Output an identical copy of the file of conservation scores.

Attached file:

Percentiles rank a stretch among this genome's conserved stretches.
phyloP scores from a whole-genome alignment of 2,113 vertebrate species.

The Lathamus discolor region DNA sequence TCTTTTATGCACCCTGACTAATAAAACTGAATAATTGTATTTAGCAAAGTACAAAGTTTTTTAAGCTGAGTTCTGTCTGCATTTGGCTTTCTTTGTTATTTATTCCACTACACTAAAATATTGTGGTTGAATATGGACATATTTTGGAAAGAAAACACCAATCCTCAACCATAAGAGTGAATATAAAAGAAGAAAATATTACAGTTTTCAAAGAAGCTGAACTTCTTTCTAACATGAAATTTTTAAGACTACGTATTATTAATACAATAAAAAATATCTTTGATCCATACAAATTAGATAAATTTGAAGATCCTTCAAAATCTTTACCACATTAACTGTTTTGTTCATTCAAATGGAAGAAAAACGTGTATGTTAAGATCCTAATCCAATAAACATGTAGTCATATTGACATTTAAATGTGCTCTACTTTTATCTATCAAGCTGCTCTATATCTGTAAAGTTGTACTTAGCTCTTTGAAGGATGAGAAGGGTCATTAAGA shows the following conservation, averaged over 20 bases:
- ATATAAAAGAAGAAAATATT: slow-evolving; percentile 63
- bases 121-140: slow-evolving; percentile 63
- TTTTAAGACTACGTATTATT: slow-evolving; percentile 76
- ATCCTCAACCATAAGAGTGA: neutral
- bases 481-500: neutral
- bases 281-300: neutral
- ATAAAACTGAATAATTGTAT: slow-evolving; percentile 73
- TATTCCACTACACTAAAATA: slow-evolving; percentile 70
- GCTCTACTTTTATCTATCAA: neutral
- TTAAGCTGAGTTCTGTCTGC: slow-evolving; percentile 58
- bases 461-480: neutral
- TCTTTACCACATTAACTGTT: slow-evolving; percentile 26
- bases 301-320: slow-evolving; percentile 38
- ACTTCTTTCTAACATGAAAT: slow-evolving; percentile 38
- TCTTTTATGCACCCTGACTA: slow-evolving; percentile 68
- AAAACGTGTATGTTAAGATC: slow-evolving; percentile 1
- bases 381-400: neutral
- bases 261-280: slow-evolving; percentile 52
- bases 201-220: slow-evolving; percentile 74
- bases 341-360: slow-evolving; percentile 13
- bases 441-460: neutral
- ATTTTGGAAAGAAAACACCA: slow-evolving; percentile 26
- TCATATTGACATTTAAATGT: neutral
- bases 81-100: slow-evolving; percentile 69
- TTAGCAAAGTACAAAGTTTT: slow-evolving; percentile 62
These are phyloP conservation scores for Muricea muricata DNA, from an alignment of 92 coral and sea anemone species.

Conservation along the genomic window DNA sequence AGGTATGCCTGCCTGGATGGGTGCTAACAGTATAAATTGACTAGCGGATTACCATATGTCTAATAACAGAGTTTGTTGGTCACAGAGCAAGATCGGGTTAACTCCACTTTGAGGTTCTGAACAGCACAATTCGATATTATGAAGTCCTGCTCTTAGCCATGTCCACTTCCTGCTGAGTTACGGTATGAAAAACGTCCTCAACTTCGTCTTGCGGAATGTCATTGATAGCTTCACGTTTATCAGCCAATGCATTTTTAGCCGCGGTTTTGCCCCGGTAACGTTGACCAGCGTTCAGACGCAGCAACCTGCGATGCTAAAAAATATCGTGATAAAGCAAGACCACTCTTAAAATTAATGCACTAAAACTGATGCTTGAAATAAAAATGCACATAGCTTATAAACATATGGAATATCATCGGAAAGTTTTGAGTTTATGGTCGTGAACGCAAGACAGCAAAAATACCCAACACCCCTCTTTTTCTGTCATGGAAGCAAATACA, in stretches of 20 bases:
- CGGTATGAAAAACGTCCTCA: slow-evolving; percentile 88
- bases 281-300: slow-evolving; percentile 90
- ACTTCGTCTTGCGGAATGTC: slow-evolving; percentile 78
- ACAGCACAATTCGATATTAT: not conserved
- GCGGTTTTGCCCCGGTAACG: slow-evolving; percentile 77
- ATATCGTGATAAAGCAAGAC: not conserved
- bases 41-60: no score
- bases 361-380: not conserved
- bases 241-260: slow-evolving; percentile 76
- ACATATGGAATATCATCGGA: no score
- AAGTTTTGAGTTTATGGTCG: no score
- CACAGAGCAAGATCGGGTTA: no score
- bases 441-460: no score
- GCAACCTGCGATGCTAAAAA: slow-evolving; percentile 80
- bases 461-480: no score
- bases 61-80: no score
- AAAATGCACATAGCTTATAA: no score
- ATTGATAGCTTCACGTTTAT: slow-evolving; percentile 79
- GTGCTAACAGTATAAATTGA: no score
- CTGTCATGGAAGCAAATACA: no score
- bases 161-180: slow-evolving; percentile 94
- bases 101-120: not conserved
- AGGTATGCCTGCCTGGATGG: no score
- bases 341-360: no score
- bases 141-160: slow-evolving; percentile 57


Percentiles rank a stretch among this genome's conserved stretches.
phyloP scores from a whole-genome alignment of 2,113 vertebrate species.

The Lathamus discolor region DNA sequence TCTTTTATGCACCCTGACTAATAAAACTGAATAATTGTATTTAGCAAAGTACAAAGTTTTTTAAGCTGAGTTCTGTCTGCATTTGGCTTTCTTTGTTATTTATTCCACTACACTAAAATATTGTGGTTGAATATGGACATATTTTGGAAAGAAAACACCAATCCTCAACCATAAGAGTGAATATAAAAGAAGAAAATATTACAGTTTTCAAAGAAGCTGAACTTCTTTCTAACATGAAATTTTTAAGACTACGTATTATTAATACAATAAAAAATATCTTTGATCCATACAAATTAGATAAATTTGAAGATCCTTCAAAATCTTTACCACATTAACTGTTTTGTTCATTCAAATGGAAGAAAAACGTGTATGTTAAGATCCTAATCCAATAAACATGTAGTCATATTGACATTTAAATGTGCTCTACTTTTATCTATCAAGCTGCTCTATATCTGTAAAGTTGTACTTAGCTCTTTGAAGGATGAGAAGGGTCATTAAGA shows the following conservation, averaged over 20 bases:
- ATATAAAAGAAGAAAATATT: slow-evolving; percentile 63
- bases 121-140: slow-evolving; percentile 63
- TTTTAAGACTACGTATTATT: slow-evolving; percentile 76
- ATCCTCAACCATAAGAGTGA: neutral
- bases 481-500: neutral
- bases 281-300: neutral
- ATAAAACTGAATAATTGTAT: slow-evolving; percentile 73
- TATTCCACTACACTAAAATA: slow-evolving; percentile 70
- GCTCTACTTTTATCTATCAA: neutral
- TTAAGCTGAGTTCTGTCTGC: slow-evolving; percentile 58
- bases 461-480: neutral
- TCTTTACCACATTAACTGTT: slow-evolving; percentile 26
- bases 301-320: slow-evolving; percentile 38
- ACTTCTTTCTAACATGAAAT: slow-evolving; percentile 38
- TCTTTTATGCACCCTGACTA: slow-evolving; percentile 68
- AAAACGTGTATGTTAAGATC: slow-evolving; percentile 1
- bases 381-400: neutral
- bases 261-280: slow-evolving; percentile 52
- bases 201-220: slow-evolving; percentile 74
- bases 341-360: slow-evolving; percentile 13
- bases 441-460: neutral
- ATTTTGGAAAGAAAACACCA: slow-evolving; percentile 26
- TCATATTGACATTTAAATGT: neutral
- bases 81-100: slow-evolving; percentile 69
- TTAGCAAAGTACAAAGTTTT: slow-evolving; percentile 62
These are phyloP conservation scores for Muricea muricata DNA, from an alignment of 92 coral and sea anemone species.

Conservation along the genomic window DNA sequence AGGTATGCCTGCCTGGATGGGTGCTAACAGTATAAATTGACTAGCGGATTACCATATGTCTAATAACAGAGTTTGTTGGTCACAGAGCAAGATCGGGTTAACTCCACTTTGAGGTTCTGAACAGCACAATTCGATATTATGAAGTCCTGCTCTTAGCCATGTCCACTTCCTGCTGAGTTACGGTATGAAAAACGTCCTCAACTTCGTCTTGCGGAATGTCATTGATAGCTTCACGTTTATCAGCCAATGCATTTTTAGCCGCGGTTTTGCCCCGGTAACGTTGACCAGCGTTCAGACGCAGCAACCTGCGATGCTAAAAAATATCGTGATAAAGCAAGACCACTCTTAAAATTAATGCACTAAAACTGATGCTTGAAATAAAAATGCACATAGCTTATAAACATATGGAATATCATCGGAAAGTTTTGAGTTTATGGTCGTGAACGCAAGACAGCAAAAATACCCAACACCCCTCTTTTTCTGTCATGGAAGCAAATACA, in stretches of 20 bases:
- CGGTATGAAAAACGTCCTCA: slow-evolving; percentile 88
- bases 281-300: slow-evolving; percentile 90
- ACTTCGTCTTGCGGAATGTC: slow-evolving; percentile 78
- ACAGCACAATTCGATATTAT: not conserved
- GCGGTTTTGCCCCGGTAACG: slow-evolving; percentile 77
- ATATCGTGATAAAGCAAGAC: not conserved
- bases 41-60: no score
- bases 361-380: not conserved
- bases 241-260: slow-evolving; percentile 76
- ACATATGGAATATCATCGGA: no score
- AAGTTTTGAGTTTATGGTCG: no score
- CACAGAGCAAGATCGGGTTA: no score
- bases 441-460: no score
- GCAACCTGCGATGCTAAAAA: slow-evolving; percentile 80
- bases 461-480: no score
- bases 61-80: no score
- AAAATGCACATAGCTTATAA: no score
- ATTGATAGCTTCACGTTTAT: slow-evolving; percentile 79
- GTGCTAACAGTATAAATTGA: no score
- CTGTCATGGAAGCAAATACA: no score
- bases 161-180: slow-evolving; percentile 94
- bases 101-120: not conserved
- AGGTATGCCTGCCTGGATGG: no score
- bases 341-360: no score
- bases 141-160: slow-evolving; percentile 57